McMahon says Onondaga's first monkeypox case not a major public threat
Health officials are responding to the area's first reported case of monkeypox. Onondaga County Executive Ryan McMahon said those potentially exposed have already been identified.
"The patient went through contact tracing. All individuals who had close contact with the individual have been contacted and have been isolated. It is, at this point, not a threat to the public at large," McMahon said at a news conference shortly after officials confirmed the county's first instance of the disease on Wednesday.
The illness has largely afflicted the LGBTQ+ community. Cases in the state have been reported predominately in New York City, where nearly 2,000 of the state's 2,132 cases have occurred.
The announcement of the first local case fell on the same day as the county health department's was hosting its first monkeypox vaccine clinic. The county received 600 doses for those who signed up and felt they are at risk. It’s administered in two doses and will result in 300 eligible residents getting vaccinated. The health department said all of their appointment slots for the latest clinic were filled.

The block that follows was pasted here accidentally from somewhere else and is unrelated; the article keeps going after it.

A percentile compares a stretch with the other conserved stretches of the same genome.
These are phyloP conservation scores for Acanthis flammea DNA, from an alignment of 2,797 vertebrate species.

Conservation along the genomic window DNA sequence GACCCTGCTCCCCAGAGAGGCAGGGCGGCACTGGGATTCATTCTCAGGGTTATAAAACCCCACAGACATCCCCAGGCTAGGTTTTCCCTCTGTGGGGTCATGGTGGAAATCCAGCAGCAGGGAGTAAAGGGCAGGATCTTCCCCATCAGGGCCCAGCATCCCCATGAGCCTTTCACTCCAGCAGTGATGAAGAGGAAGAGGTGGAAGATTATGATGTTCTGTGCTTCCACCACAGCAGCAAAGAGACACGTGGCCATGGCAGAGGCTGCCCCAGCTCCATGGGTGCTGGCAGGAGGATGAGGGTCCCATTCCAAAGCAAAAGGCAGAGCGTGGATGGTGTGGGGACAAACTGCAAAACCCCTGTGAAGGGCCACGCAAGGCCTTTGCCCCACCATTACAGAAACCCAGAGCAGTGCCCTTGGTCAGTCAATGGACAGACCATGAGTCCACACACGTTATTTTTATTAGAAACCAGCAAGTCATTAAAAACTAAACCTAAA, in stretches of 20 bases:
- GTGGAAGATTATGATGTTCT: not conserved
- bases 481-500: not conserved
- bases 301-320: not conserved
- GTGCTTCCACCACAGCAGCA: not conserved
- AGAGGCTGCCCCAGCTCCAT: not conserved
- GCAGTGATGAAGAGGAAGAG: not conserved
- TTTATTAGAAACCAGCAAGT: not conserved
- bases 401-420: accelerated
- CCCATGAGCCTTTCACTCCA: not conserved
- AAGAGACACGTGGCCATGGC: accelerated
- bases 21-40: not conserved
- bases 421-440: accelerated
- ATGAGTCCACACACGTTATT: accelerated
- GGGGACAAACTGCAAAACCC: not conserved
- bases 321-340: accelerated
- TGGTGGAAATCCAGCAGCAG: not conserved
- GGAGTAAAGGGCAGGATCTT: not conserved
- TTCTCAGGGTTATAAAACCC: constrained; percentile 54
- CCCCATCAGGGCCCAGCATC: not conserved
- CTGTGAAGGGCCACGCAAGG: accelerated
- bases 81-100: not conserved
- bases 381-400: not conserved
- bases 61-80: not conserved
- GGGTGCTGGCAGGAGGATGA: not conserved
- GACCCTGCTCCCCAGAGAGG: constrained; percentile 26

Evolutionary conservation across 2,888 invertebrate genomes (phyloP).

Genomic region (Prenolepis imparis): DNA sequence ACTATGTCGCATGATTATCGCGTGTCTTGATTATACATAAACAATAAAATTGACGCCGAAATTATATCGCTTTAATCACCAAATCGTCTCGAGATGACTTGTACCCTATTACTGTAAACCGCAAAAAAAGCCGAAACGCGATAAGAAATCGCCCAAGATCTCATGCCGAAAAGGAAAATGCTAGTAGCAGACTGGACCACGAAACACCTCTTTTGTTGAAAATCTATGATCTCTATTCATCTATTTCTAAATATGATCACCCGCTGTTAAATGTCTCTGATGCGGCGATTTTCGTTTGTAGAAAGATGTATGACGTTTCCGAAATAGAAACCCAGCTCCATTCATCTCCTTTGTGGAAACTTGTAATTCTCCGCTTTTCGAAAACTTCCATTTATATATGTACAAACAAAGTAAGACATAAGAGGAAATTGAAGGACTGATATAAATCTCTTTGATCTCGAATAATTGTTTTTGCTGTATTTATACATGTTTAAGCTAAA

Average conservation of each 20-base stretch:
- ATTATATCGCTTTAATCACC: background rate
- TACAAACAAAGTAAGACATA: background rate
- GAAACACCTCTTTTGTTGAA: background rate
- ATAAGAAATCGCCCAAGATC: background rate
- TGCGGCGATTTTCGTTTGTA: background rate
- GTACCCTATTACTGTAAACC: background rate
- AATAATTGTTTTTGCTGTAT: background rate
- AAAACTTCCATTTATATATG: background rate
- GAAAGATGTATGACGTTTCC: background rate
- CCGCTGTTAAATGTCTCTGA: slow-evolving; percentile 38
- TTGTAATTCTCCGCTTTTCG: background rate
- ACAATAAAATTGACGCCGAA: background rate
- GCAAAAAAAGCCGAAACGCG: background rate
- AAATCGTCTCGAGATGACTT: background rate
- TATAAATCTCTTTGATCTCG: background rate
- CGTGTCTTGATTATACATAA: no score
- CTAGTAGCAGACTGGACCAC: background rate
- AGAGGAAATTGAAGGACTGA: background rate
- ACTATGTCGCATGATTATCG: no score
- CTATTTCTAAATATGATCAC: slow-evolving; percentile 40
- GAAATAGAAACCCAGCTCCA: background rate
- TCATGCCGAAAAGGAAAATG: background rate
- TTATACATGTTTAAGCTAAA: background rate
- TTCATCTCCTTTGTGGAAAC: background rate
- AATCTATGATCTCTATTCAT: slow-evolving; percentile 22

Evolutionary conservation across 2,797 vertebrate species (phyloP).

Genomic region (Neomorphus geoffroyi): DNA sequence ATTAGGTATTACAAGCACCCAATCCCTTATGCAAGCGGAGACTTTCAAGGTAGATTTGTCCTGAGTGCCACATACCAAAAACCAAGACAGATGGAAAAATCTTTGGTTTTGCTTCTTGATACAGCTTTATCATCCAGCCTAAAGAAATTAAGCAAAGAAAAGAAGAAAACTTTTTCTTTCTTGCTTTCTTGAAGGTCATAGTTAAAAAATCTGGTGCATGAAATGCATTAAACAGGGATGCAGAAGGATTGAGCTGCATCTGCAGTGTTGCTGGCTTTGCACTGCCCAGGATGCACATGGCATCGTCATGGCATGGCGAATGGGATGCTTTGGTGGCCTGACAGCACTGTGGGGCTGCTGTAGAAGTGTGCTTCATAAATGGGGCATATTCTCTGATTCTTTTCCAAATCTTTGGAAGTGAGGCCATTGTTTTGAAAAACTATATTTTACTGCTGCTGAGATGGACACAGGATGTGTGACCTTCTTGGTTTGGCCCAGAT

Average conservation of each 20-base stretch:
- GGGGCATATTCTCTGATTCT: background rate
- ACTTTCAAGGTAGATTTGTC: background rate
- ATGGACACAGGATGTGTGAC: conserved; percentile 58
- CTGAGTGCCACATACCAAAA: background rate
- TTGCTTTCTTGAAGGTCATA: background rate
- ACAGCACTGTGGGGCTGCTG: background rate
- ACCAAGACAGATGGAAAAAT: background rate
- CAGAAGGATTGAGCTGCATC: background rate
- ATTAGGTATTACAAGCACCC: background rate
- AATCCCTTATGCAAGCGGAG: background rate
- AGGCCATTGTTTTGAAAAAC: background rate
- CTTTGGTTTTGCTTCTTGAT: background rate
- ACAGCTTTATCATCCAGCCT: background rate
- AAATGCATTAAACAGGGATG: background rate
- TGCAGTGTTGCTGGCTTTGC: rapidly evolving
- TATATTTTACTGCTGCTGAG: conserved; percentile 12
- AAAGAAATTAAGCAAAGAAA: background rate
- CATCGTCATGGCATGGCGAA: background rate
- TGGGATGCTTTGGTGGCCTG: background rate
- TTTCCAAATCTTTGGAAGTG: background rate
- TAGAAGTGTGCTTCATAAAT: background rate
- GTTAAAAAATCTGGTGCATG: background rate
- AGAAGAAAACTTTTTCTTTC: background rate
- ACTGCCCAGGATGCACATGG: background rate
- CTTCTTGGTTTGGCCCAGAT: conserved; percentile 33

Public Health Spokesperson Stacey Fontana said there will continue to be eligibility requirements in order to get the vaccine.
"You have to be 18 and older. You have to have had multiple or anonymous sex partners in the last 14 days, and you have to fall into the group at this point, of being gay, bisexual, men that have sex with men, transgender, gender [non]conforming, gender nonbinary. So that's all in the information we gave you. Anybody can get monkeypox, but at this point, this is the population we're seeing it in," Fontana said.
The county is keeping to a strict eligibility policy due to a very limited supply.